Shawn Collins – I wouldn’t be so sure, if they market it correctly people are more than ready to do away with paper.

    Save a forest.

    Aaron

  8. says

    I’m going to echo some of the comments above. My prediction is that the Kindle will live about as long than the diVx DVD’s they were hawking a few years ago at Circuit City. This seems like a poor rush at a solid idea. At the very best the technology behind this will spurn better units in the future. As it stands now I wouldn’t try to find a 2nd job just yet all ye’ affliliates!

  9. says

    This is not the first digital book to be produced even if the marketing firm do have vast amounts of traction. They will have to overcome two inherent bias: (1) “Real books are made of paper” and (2) “Digital goods are just for geeks”.

    The value seekers will be looking to purchase the “real” thing because you can sell that again and the savvy geek will jack Linux onto a PDA and get the same content (give or take a bit) for free or next to free.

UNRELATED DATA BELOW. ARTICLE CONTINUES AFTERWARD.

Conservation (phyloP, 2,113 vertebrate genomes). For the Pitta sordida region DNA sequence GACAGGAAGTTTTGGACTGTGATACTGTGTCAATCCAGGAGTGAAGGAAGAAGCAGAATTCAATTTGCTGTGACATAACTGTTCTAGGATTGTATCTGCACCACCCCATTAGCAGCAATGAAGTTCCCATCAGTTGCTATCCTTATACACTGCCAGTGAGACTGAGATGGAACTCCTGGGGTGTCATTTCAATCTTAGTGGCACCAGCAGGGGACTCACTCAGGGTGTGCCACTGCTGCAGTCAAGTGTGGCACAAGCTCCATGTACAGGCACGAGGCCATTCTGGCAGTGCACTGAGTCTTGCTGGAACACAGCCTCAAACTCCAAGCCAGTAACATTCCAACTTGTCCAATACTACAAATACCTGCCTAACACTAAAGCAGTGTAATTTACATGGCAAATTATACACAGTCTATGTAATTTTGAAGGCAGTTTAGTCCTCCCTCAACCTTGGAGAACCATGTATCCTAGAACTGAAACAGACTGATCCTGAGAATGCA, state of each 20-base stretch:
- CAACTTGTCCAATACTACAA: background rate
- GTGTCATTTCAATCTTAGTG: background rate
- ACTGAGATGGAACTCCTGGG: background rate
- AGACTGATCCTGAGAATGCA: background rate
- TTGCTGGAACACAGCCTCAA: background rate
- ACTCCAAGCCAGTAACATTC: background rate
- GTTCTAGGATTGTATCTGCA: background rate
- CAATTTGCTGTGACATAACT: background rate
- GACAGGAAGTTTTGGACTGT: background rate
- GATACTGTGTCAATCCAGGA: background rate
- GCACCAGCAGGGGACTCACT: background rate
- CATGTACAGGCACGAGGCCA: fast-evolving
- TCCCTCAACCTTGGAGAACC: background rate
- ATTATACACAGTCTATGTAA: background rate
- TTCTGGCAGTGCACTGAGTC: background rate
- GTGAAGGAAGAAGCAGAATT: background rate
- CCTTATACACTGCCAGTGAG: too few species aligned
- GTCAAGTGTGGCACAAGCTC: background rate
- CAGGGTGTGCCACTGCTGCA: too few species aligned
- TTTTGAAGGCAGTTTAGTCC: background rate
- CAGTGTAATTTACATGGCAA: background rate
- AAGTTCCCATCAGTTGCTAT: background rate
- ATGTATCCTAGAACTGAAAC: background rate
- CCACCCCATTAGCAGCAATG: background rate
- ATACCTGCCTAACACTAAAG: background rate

If they can tap a “cool” vibe as iPod did then they have a chance of selling it to students who can ill afford it. However it seems to me this is a dead loss. I will be more surprised if it was a success and even if it is that will be only in the US and only parts thereof. (it needs wireless access).

  10. says

    The Kindle has been a huge success, selling some 340,000 units already. However, I bet most people to straight to Amazon to buy theirs (after all, it is the Amazon Kindle) rather than look around online for places to buy one like they would with a typical item. Then again, if Amazon thought they were selling enough, they wouldn’t be offering such generous commissions to affiliates.

Trackbacks

  1. […] Amazon’s Kindle Bypasses Affiliates and Then Some Andy Beard asks if Amazon is looking to bypass its affiliates with its new Kindle eBook reader. Sure seems that way and affiliates aren’t the only ones being bypassed! Wireless, digital downloads of books are made possible by Amazon Whispernet, a proprietary wireless delivery system that uses the same national high-speed data network used by advanced cell phones. Kindle users shop the Kindle store via the reader, and download books and other content without even having to find a Wi-Fi hotspot, according to Amazon. […]